The Breath of Night by Michael Arditti - review by Patrick Skene Catling

Patrick Skene Catling

Missionary Position

The Breath of Night

By

Arcadia Books 387pp £11.99 order from our bookshop
 

Michael Arditti’s picturesque imagining of the Philippines under the dictatorship of Ferdinand Marcos adds a plausibility to this philosophical thriller. In The Breath of Night, the ingeniously complex, finally astonishing plot concerns the ministry, radicalisation and mysterious disappearance in the Philippines of Father Julian Tremayne, son of an aristocratic Catholic family from County Durham, a missionary whose adoring parishioners nominate him for canonisation. To qualify for that honour, as his niece Isabel explains, it would have to be proved that he had led ‘a holy life of heroic virtue’, performed two or three miracles or suffered ‘martyrdom for the faith’. Whether he is worthy is revealed in a series of intimately confessional letters from the 1970s to his mother and father and by a Church investigation on the spot thirty years later.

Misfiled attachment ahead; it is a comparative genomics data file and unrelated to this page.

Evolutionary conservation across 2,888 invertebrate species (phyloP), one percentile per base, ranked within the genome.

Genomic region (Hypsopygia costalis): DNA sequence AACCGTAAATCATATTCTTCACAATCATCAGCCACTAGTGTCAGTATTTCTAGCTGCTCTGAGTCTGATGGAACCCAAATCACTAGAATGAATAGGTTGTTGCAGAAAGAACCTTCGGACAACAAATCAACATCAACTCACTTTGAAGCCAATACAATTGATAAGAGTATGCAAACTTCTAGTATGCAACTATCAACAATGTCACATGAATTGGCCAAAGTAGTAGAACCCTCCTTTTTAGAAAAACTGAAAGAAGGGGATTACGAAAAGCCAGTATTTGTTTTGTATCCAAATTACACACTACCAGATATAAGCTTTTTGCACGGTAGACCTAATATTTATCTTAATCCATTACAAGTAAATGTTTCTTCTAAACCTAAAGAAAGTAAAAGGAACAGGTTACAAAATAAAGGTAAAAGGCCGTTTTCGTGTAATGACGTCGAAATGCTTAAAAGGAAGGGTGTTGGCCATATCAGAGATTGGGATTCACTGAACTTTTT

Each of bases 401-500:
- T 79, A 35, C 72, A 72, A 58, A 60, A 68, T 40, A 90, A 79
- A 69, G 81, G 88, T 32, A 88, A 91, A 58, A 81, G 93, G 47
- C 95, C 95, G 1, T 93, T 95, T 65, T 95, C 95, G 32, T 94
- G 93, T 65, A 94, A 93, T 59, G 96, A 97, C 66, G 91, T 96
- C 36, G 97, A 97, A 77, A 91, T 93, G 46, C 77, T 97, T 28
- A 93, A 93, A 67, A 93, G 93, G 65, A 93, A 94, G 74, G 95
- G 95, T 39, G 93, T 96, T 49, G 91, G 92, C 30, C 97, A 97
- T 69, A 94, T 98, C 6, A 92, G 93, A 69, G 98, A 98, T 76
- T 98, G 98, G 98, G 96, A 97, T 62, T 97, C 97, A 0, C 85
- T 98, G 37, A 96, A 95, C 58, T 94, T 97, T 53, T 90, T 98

Isabel’s husband, a conservative businessman who is involved in a multinational conglomerate of Filipinos, Americans and Chinese and regards Father Julian as ‘something of a pinko’, nevertheless humours her by commissioning a favourite of hers, young Philip Seward, to help the Church finish the examination. Philip describes himself as a

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